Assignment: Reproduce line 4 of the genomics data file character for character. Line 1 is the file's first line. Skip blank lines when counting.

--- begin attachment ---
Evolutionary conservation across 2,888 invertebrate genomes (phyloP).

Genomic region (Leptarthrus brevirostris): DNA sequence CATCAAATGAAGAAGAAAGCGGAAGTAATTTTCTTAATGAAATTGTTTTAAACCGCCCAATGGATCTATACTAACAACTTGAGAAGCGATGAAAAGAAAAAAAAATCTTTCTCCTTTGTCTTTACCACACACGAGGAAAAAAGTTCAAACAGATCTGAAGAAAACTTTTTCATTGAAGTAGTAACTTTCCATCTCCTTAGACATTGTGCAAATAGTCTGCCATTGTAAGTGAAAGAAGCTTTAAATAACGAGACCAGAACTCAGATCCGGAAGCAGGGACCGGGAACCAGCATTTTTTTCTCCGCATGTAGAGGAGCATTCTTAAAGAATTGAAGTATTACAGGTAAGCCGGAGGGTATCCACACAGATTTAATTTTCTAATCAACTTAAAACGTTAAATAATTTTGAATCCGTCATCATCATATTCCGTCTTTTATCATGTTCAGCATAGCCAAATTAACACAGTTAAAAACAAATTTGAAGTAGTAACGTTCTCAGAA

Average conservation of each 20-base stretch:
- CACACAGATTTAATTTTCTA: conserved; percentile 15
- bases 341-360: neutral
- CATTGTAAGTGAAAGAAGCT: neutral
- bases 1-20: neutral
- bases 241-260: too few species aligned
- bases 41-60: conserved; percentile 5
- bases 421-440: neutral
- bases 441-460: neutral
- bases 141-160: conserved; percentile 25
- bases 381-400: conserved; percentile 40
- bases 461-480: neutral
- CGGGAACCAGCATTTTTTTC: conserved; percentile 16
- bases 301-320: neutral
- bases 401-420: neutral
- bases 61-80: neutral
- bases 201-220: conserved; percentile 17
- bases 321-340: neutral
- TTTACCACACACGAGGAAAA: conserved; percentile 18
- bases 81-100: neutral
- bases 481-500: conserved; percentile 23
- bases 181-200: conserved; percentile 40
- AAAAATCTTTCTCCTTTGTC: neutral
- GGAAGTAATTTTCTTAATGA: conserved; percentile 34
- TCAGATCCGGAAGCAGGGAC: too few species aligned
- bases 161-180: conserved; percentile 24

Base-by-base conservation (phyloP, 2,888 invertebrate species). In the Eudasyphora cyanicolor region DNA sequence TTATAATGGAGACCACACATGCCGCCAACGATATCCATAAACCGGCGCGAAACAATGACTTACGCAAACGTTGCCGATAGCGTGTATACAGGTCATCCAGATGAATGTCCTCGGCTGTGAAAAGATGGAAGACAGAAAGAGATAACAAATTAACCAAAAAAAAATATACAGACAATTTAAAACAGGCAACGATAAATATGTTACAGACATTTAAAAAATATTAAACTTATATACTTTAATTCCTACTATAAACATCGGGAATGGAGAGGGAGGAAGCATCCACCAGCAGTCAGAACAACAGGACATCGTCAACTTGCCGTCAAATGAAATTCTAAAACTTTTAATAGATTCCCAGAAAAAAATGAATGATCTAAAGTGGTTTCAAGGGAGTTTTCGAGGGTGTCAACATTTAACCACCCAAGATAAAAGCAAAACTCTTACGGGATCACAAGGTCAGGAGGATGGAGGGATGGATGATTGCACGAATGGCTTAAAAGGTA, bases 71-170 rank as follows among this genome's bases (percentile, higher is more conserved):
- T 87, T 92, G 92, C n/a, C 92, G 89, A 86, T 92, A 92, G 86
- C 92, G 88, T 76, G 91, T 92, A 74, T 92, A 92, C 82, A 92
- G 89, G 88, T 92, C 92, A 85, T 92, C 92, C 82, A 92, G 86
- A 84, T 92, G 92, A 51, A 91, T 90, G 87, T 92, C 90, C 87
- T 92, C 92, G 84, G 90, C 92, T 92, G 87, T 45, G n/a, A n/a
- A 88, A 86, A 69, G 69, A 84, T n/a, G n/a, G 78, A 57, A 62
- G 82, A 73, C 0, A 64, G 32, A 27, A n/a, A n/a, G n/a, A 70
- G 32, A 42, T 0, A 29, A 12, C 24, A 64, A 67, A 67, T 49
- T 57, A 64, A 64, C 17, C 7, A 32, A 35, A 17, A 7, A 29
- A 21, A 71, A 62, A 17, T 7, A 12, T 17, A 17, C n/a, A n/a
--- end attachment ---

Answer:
- CACACAGATTTAATTTTCTA: conserved; percentile 15